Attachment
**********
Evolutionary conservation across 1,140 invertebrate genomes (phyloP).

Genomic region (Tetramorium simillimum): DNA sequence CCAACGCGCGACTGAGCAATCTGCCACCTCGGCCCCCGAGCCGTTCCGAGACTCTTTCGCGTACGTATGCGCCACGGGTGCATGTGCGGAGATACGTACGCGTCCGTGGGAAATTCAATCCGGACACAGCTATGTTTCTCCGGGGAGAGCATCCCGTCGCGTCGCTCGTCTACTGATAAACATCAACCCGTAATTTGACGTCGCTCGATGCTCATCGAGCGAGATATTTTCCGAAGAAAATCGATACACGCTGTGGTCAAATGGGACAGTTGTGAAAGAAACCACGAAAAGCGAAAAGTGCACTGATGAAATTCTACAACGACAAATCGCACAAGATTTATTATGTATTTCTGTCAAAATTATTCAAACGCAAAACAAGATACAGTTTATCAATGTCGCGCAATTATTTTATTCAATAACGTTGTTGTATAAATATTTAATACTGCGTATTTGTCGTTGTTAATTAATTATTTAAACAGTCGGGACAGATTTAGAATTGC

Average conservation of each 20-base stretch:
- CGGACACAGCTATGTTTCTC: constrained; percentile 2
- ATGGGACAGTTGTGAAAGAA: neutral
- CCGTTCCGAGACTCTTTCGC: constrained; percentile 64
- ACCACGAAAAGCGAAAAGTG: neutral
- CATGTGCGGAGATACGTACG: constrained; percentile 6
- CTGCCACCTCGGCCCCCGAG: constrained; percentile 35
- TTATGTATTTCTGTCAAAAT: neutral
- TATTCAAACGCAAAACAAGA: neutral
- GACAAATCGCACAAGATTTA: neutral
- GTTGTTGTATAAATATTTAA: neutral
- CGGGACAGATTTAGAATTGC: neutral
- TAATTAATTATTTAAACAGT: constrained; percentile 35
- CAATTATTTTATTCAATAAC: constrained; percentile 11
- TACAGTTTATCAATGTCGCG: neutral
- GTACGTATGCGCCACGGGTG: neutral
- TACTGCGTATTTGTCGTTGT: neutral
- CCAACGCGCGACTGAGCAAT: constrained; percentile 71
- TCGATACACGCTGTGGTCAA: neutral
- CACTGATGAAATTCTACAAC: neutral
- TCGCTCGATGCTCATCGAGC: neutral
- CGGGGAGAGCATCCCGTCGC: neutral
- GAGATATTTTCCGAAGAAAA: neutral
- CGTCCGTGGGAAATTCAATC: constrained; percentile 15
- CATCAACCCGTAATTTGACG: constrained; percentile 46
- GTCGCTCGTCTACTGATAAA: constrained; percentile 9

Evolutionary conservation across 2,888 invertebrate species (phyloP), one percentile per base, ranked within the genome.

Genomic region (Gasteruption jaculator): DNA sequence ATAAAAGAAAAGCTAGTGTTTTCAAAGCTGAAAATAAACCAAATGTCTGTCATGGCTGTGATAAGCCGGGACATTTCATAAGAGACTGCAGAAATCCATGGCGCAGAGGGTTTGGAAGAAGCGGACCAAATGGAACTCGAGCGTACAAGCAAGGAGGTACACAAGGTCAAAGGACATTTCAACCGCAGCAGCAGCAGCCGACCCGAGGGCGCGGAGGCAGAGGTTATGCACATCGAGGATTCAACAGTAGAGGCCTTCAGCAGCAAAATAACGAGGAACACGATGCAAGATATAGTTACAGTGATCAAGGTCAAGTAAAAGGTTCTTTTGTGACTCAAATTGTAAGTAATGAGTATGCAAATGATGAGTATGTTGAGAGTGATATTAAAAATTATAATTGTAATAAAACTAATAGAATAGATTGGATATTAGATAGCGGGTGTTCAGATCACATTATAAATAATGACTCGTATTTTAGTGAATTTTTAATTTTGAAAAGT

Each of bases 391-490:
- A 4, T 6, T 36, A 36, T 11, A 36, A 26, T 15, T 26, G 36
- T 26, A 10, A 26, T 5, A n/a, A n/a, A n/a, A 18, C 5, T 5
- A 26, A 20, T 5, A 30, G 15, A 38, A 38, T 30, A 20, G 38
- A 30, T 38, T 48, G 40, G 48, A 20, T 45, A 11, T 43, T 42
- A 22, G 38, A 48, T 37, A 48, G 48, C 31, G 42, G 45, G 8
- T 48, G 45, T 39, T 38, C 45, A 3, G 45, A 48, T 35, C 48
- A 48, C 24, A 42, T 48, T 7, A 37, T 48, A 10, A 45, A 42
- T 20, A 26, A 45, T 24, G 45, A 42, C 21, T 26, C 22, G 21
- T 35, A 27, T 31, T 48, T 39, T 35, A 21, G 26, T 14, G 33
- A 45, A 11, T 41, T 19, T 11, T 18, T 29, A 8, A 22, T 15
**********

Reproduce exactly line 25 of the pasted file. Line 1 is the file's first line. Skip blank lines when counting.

- GAGATATTTTCCGAAGAAAA: neutral